Jamtara IAS officer and District Collector Faiz Aq Ahmed Mumtaz has launched community libraries in all 118 panchayats across six blocks of the region, determined to shake off its negative association with cybercrime and firmly place Jharkhand’s Jamtara on the road to reform.
Jamtara, once associated with the great social reformer and educator Ishwar Chandra Vidyasagar, who spent the last two years of life here dedicated to the upliftment of tribals and the less fortunate, has now become infamous for cybercrimes such as phishing.
Things began to deteriorate in 2013 with criminals such as Sitaram Mandal and Pappu Mandal. They carried out operations in which they duped unsuspecting people who answered their phones with a simple “hello” and ended up losing lakhs of rupees from their bank accounts.
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Many high-profile scams in India are linked to Jamtara, with investigation teams visiting these areas on a regular basis. Amitabh Bachchan, a veteran Hindi film star, is said to have lost Rs 5 lakhs as a result of Jamtara’s phishing scheme. Similarly, Rs 23 lakhs are said to have been taken from Preneet Kaur’s account, the MP and wife of former Punjab Chief Minister Amarinder Singh.
“We are on the verge of establishing a new society.” People should consider community libraries to be temples and mosques.
On November 13, 2020, the first community library in Jamtara opened its doors in Chengaidih panchayat. This was followed by the establishment of public reading rooms throughout the district, as well as the renovation and conversion of dilapidated old panchayat buildings and Anganwadi centres. For this project, the panchayats received funds from the CSR fund as well as budgets from the 14th and 15th Finance Commissions. Each community library has received funding ranging from Rs 60,000 to Rs 2.50 lakh.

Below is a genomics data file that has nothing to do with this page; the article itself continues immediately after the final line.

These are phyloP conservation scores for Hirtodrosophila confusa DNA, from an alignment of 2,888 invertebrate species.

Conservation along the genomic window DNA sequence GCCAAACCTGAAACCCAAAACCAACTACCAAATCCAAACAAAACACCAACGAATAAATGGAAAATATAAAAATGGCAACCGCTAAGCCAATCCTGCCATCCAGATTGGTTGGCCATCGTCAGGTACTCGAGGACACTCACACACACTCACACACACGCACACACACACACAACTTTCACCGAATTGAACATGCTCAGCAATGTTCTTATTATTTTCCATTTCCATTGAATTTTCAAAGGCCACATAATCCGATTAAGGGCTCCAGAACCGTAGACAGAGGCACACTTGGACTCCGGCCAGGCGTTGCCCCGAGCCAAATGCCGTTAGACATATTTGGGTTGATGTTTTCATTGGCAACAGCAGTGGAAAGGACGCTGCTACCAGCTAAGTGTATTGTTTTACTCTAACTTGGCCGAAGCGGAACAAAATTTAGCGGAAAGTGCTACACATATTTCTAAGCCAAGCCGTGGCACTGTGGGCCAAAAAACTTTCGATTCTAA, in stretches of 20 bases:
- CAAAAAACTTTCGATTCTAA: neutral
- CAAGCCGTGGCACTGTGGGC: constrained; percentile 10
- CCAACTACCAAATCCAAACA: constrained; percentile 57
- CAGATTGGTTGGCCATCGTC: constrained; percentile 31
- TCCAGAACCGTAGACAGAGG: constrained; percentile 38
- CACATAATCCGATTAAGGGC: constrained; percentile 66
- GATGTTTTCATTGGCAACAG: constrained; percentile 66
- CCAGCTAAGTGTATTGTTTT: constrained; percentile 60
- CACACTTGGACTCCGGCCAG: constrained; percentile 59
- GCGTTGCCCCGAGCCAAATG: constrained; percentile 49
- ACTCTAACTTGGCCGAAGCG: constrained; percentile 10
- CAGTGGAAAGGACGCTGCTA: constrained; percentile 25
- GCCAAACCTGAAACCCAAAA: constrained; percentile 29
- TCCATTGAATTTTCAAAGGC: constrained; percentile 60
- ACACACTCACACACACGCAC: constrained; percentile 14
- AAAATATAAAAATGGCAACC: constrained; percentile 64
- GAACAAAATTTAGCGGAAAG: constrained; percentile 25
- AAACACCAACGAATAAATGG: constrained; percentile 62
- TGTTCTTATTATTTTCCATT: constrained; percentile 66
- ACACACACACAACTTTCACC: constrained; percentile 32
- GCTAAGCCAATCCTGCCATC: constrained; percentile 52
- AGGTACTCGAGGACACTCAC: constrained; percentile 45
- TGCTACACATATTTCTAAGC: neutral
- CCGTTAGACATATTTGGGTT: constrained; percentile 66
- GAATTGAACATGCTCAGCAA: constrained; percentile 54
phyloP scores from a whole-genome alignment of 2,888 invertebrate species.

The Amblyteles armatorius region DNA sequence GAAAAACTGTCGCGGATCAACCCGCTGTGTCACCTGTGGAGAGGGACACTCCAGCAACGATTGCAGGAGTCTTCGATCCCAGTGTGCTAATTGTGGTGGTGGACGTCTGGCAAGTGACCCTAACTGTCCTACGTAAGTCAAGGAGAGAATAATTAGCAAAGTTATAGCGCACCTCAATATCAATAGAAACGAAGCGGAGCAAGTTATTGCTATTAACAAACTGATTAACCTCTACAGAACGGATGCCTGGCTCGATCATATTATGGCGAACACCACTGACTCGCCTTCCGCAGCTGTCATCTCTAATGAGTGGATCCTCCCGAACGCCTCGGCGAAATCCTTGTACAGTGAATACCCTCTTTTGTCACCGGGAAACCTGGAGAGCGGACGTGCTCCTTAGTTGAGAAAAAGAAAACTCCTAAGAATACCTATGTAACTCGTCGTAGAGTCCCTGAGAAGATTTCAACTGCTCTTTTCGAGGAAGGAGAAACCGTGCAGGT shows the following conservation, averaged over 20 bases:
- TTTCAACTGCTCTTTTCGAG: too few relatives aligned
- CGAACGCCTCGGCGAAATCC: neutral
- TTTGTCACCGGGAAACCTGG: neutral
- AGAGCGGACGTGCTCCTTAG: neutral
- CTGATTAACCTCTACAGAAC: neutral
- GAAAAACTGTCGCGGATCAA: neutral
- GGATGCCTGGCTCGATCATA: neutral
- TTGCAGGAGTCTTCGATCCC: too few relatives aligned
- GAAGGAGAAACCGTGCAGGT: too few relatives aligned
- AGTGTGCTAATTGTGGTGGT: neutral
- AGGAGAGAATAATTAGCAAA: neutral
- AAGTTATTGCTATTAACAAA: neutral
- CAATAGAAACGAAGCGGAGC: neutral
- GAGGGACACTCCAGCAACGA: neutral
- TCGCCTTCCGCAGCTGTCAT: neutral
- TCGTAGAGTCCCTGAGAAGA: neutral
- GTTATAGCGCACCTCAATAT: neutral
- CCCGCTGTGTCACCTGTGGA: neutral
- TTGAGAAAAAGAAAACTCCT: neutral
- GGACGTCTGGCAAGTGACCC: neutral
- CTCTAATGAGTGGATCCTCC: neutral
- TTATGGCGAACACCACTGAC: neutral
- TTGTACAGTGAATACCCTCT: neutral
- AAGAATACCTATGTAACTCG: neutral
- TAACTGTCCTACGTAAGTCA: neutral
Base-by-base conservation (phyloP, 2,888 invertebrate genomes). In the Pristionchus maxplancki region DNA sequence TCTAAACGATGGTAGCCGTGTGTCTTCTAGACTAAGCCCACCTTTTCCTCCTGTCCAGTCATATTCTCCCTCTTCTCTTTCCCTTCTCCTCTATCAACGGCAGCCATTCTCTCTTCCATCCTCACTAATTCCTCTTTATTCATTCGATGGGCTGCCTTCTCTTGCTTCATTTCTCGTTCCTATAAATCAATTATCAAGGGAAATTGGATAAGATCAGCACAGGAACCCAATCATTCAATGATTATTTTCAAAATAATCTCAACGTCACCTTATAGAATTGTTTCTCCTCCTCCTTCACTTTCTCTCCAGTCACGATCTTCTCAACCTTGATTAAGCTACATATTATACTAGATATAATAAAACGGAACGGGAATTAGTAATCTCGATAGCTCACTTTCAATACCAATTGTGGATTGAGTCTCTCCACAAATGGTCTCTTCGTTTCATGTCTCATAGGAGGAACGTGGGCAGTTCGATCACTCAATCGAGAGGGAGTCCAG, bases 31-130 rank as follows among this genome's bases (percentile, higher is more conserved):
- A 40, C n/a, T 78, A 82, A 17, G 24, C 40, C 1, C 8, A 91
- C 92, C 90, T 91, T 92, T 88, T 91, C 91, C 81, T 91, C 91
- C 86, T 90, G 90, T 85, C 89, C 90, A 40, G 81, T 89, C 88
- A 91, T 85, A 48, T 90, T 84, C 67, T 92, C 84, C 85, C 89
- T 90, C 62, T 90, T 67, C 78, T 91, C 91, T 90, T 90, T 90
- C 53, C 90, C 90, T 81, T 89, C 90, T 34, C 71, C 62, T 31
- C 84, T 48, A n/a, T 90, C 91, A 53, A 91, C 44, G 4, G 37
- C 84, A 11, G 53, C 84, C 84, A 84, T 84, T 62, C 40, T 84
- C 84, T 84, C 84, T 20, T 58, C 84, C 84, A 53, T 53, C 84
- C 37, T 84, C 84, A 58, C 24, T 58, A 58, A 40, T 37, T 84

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All libraries have running water, electricity, emergency lights, water filters, bookcases, and blackboards. The floors are carpeted, and reading is made easier by a round table system. Honorary presidents, treasurers, and librarians are elected in each library. To assist children in continuing with their studies teachers were appointed to teach children maths and English.
Jamtara is now associated with the phishing “cottage industry.” Because the youth are easily sucked into the cybercrime ring, our top priority is to save them and integrate them into society. It is our goal to instil the habit of reading in the youth. “This is only the first step,” said Sub-divisional Officer Sanjay Pandey.
The library also hosts a variety of classes, the majority of which are geared toward competitive exam preparation. Aside from that, they recruit volunteers from the administration and police force to lead motivational and educational sessions. Pandey himself teaches history and mind power techniques as part of the library’s community classes.
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Even at 8 p.m., students can be found studying at the Jiajori Community Library in Jamtara. Around 30 boys and young men visit the community library in the Muslim-dominated Jiajori on a regular basis. After quitting his job at a private company, Mohammed Firoz Ansari, an MTech graduate from Lucknow University, is now preparing for competitive exams at the library. Since the library’s inception, Azharuddin, a B.A. graduate, has passed the Jharkhand Panchayat Secretary Appointment Examination and is awaiting his appointment.
The youth are so committed to the library and its impact on the community that they express a desire to contribute financially once they are gainfully employed.
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Aside from the youth-focused community libraries, an elder club project has also been launched in Jamtara’s six blocks. These senior citizen recreation centres have been built at the block headquarters. Elder community members congregate here to socialise and find a sense of community. Arjun Kumar Mandal, a Nala Elders Club member, stated: “We get lonely a lot, so the club has become a source of comfort in our old age. We don’t talk about politics and have discovered a new way of life by spending time together.”
Members can play carrom, chess, and cards in addition to watching television. A medical team comes once a month to perform health checks. A Rs 100 monthly membership fee is collected from people getting pension and Rs 50 from others.
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